How the chicken dance can help U.S. politicians to finally start to work together again

How the chicken dance can help U.S. politicians to finally start to work together again
The chicken dance will save us all. (Photo by Joe Mabel via Wikimediai Commons)

Yesterday, I decided to conduct an experiment any mad scientist would be proud of – on my commute to and from work I listened to both conservative and progressive radio, switching between the two about every 15 minutes. I wanted to hear both views of Tuesday night's presidential debate.

My experiment's conclusion? I needed two Tylenol and sleep when I got home.

From listening to progressive and conservative radio, an alien – let's say it's ALF – would think America was trying to choose between Dracula and the Creature from the Black Lagoon for U.S. president. "Mitt Romney wants to suck all the blood out of your body!" "Barack Obama is an aquatic MuslimCommie and has gills!"

Oh, so the headache. Just on and on and on about how the pair of them are seeking to destroy the U.S. through taxes, Mormon magic or a diabolical combination of the two.

Let's get something straight. Both Romney and Obama are earnest men who want to do what they believe is best for America. The Bushes were that way. Bill Clinton was that way. Sure, they all have different ideas about what's best for America, but probably not as different as you might think. Listen to a Green Party or Libertarian Party candidate speak for 15 minutes and you'll begin to see just how similar Democrats and Republicans really are.

But rather than using our similarities to bring everyone together, we've instead focused on using our differences to drive ourselves apart. It's easy to slip into a fan-based mentality when watching the debates or listening to the candidates speak. I, too, am guilty of this. Politicians, however, take their cues from us. When Americans are starkly divided, politicians are, as well. When we show that we are willing to come together to move forward, though, politicians will join in. As loathe as we might be to admit it, politicians are a reflection of those they represent.

So, support who you want. Don't worry so much about those who support others.  And come Nov. 6, either Obama will be re-elected or we'll have a new president in Romney. But no matter who is in the White House, it's time to start coming together as a nation again. Sure, some issues can't be bridged. We know what those are. In the end, majority public opinion will be what decides those as politicians – who must be elected to stay politicians – tend to fall mostly in line with a majority opinion once it gains enough approval. But most issues can be compromised on, and I've been thinking lately about how we as Americans can start to bridge our differences and come together so that politicians will do so, as well.

That brings us to my sister-in-law's wedding, which took place the other weekend.

Weddings are wonderful. Two distinct individuals come together to formally join their lives together. Weddings are simply magnificent events. But – maybe more importantly – they involve group dancing.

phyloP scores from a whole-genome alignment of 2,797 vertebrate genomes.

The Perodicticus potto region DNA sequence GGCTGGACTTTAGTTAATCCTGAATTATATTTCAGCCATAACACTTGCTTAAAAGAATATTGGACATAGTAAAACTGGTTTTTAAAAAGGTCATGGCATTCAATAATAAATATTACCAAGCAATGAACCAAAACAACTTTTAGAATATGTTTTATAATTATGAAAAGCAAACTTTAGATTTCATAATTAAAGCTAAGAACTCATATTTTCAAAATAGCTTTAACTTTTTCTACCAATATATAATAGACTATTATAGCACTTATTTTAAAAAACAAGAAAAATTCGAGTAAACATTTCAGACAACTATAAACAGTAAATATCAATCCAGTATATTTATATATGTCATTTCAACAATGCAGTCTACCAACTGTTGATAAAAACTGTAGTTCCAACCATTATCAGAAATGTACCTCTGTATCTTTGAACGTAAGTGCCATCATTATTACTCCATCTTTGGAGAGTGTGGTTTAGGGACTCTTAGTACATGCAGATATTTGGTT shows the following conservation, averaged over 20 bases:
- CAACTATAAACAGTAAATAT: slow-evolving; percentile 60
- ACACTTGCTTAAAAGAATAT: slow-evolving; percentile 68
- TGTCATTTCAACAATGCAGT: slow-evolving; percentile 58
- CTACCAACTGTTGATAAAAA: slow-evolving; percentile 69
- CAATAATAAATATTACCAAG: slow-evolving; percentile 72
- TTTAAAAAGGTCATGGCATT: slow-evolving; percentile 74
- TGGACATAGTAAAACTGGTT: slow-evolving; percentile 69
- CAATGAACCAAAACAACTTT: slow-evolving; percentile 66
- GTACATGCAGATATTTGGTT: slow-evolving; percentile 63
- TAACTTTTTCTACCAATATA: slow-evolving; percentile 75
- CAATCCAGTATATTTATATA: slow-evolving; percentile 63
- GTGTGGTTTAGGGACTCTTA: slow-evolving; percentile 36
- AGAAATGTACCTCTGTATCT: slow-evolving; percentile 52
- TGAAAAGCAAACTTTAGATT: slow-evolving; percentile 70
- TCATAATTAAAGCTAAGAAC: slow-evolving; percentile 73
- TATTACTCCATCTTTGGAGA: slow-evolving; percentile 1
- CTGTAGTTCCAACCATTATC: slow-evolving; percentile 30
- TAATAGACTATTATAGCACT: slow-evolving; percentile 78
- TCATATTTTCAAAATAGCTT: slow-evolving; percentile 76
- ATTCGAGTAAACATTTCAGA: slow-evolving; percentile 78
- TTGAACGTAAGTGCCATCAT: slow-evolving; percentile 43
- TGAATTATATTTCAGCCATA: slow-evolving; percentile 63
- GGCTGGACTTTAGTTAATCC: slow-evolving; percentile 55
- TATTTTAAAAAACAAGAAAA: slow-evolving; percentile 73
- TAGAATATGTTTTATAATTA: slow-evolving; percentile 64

I love to dance at weddings. You bunch up in a smallish square area, you move your feet,  you throw your hands up in the air and then you just don't care. (Unless you are holding red wine near a white wedding dress. Then, please – for the sake of all that is good – care at least a little bit.)

And then there are the group dances: The chicken dance, the electric slide, the cha-cha slide and – this summer's entry – Gangnam Style. These are my favorite because it is during these dances when we truly come together as one.

Dancing together – whether as a pair or a group – is about forming a collective identity. Almost every culture throughout history has had its people dance together in some way. For that time while our bodies are in motion, we are one entity.

Why can't we apply some of this dancing magic to everyday life and politics? Now, I'm certainly not proposing that we have Obama and Romney waltz together during the third presidential debate. (Hmmm. Thinking. Thinking. Thinking. No, no. That wouldn't work at all. They'd be much more of a calypso duo.) But perhaps a group dance once a week that would involve the members of Congress, the President and the members of the Supreme Court? Before you have an argument with a friend regarding politics, perhaps do a quick two-step together before the verbal darts start flying?

Crazy, you say? As crazy as legislation and progress being held up because Republicans refuse to work with Democrats or Democrats refuse to reach across the aisle enough to Republicans?

Dancing together as a group requires paying attention to those around you and trying to synch up with their rhythm. If one person is "squawking" during the chicken dance, while the next person is "flapping their wings," well then you just have chicken dance anarchy and nobody wants that.

Maybe after the big group dance was over, the politicians would jump right back into "my way of the highway." But during the dance, they'd have to try to be in synch with each other. And being in synch with each other is the first step toward understanding each other and compromise. After enough dances, who knows? But as with any dance, you can't get started until you take that first step.

It's time we as a nation started to dance with each other again. We just need to take that first step.

Going for Gusto is a blog by Joe Grace. Columns, videos, lists and quick thoughts posted throughout the week. Send questions, comments and blog ideas to joewriter81@gmail.com.

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